A great thing about pilgrim routes is that they are not tourist routes, and pilgrims are not tourists. The routes can take you through quite ordinary countryside and less-than-pretty towns just as easily as through stunning and beautiful landscapes. Although pilgrims are not averse to a spot of sightseeing when time allows, their main concerns are the simple day-to-day desires for movement, food, drink,  shelter and rest. And perhaps a little companionship along the way. Scenery is there, and sometimes it's stunning, but there's something else, something more, something elusive, something to do with the thread of the whole journey, and how it connects up, and what it reveals. As I wrote in my poem, A Prayer: . . . I am desperate to find meaning / In something more than landscape.

One thing I'm sure of is that we are all pilgrims and our lives are pilgrimages. Pilgrimage is not the limited property of those few who are fortunate or crazy enough to tread the actual, physical pathways; after all, many of us are unable to do this, for a variety of reasons. Pilgrimage can be in the mind and an attitude of mind; pilgrimage is the path we take daily from dawn till dusk, and then in our dreams at night; pilgrimage is questioning, abandoning, discovering, accepting. Pilgrimage is life. Pilgrimage is love.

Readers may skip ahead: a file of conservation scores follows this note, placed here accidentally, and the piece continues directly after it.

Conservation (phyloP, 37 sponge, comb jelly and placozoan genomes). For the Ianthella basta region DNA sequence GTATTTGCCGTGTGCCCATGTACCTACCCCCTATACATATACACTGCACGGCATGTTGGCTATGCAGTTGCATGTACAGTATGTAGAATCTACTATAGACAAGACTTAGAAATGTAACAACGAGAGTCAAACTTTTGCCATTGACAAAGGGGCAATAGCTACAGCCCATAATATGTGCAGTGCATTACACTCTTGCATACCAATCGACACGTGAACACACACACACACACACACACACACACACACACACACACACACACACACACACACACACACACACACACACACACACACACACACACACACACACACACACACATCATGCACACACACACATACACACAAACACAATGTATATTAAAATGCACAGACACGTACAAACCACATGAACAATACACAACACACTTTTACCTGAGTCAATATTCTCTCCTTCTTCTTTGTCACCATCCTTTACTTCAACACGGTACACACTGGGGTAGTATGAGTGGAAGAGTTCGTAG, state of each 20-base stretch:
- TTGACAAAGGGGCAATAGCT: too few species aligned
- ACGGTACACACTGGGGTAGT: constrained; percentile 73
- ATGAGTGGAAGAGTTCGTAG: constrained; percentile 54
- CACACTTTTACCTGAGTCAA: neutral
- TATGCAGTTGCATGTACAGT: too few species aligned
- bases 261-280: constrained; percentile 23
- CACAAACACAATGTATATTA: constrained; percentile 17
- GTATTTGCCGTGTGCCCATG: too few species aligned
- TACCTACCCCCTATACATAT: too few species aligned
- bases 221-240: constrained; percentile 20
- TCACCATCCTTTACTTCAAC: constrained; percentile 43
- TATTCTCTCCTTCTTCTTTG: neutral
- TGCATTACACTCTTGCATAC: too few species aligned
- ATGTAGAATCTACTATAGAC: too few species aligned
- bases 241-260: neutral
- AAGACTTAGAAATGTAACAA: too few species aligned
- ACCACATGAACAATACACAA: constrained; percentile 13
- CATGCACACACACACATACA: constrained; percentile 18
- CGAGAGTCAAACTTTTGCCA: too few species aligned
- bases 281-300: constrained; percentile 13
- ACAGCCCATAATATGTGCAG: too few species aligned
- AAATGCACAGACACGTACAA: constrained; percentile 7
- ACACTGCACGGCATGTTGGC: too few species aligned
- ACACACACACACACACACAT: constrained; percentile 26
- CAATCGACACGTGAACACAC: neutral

Every day is a journey, and the journey itself is home. MATSUO BASHŌ

On the Via de la Plata in Spain.
    
To be continued . . .

12 comments:

George said...

A wonderful, thoughtful post, Robert. I couldn't agree more with your ideas, as well as the ones you cite, on the meaning of pilgrimage. The notion that "the journey itself is itself Home" is especially appealing to me — such stark contrast from the conventional idea that home is some kind of fixed place that never changes.

Ruth Mowry said...

Yes, wonderful thoughts and writing. Like George, I like the idea of the journey as home. I also like the idea of secret destinations, which maybe only the journey itself knows. I have had significant discoveries about myself and the terrain in "wrong" turnings.

Laura said...

After months away from reading blogs, I checked in today because I am planning to walk part of two different routes of the Camino de Santiago next fall (2015) - so I wondered what "The Solitary Walker" has been up to and I found this post waiting. What a treasure to have your many posts to go back through for inspiration. Thank you.

am said...

Ah, yes. Pilgrimages! The Tao. The Way.

https://www.youtube.com/watch?v=TwZzWHvEtY8

The tender shoots and buds, and the young sun
Into the Ram one half his course has run,
And many little birds make melody
That sleep through all the night with open eye
(So Nature pricks them on to ramp and rage)-
Then do folk long to go on pilgrimage,
And palmers to go seeking out strange strands,
To distant shrines well known in sundry lands.
And specially from every shire's end
Of England they to Canterbury wend,
The holy blessed martyr there to seek
Who helped them when they lay so ill and weak.

https://www.youtube.com/watch?v=GuzMB
HYjhxo

"... the tempest may howl and the loud thunder roar ..."
(from "The Lone Pilgrim")

This is a Dashboard translation: